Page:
Noble Energy's capital investment program has been established at $1.6 billion and may be adjusted up or down by 10 to 15 percent, depending on commodity prices and economic conditions experienced throughout the year. This amount compares to capital spending, excluding property acquisitions, of $2.0 billion in 2008.
Approximately 40 percent of the 2009 budget is committed to longer-term projects that will provide considerable production growth several years in the future. The remainder is allocated toward maintaining and strengthening the existing property base. Development spending will focus on the company's international and deepwater Gulf of Mexico assets as well as certain higher return opportunities onshore in the United States. The exploration budget will center on significant resource potential in Israel, West Africa and the deepwater Gulf of Mexico. International expenditures are estimated to represent 30 percent of the total capital program, up from 15 percent in 2008.
"We are committed to our strategy of creating shareholder value. The budget this year is designed to invest more in longer dated growth as the near-term outlook for oil and natural gas demand appears weak. We have also built in added flexibility to allow us to alter our plans in this highly uncertain environment, while maintaining our financial discipline. A substantial amount of capital is allocated toward our international development projects and appraisal of our recent discoveries, as well as retaining a significant exploration program that is almost entirely directed toward high-impact prospects," said Charles D. Davidson, Noble Energy's Chairman, President and CEO.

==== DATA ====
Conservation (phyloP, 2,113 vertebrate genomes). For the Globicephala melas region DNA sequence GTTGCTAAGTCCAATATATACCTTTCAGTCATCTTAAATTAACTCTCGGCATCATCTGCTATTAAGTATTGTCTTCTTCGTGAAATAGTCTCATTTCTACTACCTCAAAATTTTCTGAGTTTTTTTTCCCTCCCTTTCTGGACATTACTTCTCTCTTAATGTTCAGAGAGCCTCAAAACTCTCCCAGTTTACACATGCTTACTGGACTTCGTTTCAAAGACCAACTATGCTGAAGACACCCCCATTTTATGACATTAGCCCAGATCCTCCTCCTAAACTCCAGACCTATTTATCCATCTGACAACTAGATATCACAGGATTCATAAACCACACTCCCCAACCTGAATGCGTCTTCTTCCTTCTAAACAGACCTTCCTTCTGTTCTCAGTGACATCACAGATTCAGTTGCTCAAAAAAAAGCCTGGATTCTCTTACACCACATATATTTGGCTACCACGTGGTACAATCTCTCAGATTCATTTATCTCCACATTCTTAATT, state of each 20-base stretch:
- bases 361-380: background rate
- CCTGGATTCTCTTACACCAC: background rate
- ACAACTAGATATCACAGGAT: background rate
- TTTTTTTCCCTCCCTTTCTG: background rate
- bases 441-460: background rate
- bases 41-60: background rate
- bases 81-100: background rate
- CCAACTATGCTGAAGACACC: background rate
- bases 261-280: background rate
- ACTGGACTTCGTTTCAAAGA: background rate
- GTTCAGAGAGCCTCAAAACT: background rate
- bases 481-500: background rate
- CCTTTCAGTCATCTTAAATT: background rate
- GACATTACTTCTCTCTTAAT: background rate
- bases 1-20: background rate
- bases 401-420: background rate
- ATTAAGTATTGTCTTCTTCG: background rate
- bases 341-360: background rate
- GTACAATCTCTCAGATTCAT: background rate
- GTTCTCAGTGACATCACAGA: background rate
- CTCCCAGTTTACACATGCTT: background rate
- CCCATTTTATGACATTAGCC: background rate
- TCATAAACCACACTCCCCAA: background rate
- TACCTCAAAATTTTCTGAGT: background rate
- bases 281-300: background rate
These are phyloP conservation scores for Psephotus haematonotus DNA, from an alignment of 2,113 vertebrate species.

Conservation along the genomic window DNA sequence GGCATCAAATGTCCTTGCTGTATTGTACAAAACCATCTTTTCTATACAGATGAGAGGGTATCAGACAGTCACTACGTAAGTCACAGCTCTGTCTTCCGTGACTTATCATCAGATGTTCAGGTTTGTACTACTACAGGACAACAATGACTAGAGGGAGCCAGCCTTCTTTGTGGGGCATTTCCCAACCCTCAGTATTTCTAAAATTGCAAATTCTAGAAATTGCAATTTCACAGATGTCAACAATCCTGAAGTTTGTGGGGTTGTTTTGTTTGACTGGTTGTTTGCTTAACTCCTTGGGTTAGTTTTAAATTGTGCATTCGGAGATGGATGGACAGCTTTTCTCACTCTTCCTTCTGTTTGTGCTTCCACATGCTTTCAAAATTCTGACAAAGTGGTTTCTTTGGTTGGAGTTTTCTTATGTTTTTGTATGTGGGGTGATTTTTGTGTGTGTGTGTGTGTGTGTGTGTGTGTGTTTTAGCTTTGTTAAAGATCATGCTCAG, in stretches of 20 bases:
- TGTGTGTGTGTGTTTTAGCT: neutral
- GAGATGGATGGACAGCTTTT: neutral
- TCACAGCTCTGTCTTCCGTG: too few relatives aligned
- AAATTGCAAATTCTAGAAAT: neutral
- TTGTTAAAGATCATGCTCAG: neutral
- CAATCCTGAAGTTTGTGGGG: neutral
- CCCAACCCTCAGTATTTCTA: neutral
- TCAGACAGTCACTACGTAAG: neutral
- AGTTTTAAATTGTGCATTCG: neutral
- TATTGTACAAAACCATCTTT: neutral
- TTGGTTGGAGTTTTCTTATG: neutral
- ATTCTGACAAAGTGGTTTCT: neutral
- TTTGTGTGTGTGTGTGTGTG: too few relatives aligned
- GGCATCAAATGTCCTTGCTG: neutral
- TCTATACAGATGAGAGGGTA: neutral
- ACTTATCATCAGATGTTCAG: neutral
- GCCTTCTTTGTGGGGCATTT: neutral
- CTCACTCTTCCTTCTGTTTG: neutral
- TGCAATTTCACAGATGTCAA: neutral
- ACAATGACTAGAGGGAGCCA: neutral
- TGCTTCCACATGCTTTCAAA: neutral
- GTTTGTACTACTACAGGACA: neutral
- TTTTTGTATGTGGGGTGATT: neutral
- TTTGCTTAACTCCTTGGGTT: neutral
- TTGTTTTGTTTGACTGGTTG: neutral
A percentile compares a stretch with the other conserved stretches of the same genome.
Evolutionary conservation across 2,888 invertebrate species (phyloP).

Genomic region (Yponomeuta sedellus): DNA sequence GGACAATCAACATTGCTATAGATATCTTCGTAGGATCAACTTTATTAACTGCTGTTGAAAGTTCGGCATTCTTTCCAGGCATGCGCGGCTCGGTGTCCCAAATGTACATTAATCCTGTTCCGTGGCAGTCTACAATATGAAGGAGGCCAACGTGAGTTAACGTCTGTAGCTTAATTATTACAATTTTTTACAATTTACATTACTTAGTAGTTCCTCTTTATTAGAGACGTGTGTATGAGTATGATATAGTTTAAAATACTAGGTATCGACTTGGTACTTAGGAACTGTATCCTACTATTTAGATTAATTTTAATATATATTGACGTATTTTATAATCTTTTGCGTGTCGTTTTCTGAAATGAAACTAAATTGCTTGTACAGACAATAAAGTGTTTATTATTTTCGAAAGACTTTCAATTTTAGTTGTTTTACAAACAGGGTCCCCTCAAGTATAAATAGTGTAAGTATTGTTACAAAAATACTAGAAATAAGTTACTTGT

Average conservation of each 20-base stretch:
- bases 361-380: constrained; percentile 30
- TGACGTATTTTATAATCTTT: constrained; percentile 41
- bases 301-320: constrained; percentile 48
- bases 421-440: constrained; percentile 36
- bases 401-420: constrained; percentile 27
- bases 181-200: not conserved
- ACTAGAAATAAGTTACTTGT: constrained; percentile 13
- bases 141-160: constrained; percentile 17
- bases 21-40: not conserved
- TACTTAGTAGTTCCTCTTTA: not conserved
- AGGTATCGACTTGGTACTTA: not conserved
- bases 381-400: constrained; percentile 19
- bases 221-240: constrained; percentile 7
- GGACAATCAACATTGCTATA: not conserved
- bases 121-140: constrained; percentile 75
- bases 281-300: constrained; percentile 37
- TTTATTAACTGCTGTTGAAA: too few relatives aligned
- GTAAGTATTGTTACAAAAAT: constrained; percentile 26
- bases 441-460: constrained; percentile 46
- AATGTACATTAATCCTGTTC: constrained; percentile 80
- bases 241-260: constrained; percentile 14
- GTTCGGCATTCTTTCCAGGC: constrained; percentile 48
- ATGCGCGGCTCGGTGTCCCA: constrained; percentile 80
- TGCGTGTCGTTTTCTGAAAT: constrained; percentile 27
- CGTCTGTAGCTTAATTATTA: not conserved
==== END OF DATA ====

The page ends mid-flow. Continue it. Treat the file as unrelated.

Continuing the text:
The capital program should enable Noble Energy to deliver sales volumes of 212 to 220 thousand barrels of oil equivalent per day (MBoe/d) in 2009, which when using the midpoint of the range represents a slight increase over 2008. The international portfolio is expected to increase volumes about 8 percent largely due to the continued natural gas demand growth in Israel, additional development wells in the North Sea, and less facility downtime in Equatorial Guinea. United States production is anticipated to decline about 5 percent as a result of ongoing hurricane shut-ins, natural declines in the deepwater Gulf of Mexico and reduced drilling activity.
Noble Energy's ability to fund the 2009 capital budget is supported by strong cash flow aided by a beneficial hedge position and as applicable, cash balance of over $1 billion. Approximately 70 percent of the company's expected 2009 natural gas production is hedged or marketed under long-term pricing arrangements. All of the natural gas hedges are applicable to United States volumes with an average minimum price of $8.90 per Mcf. Crude oil hedges totaling about 35 percent of the company's oil production have an average minimum price of $81.86 per barrel.
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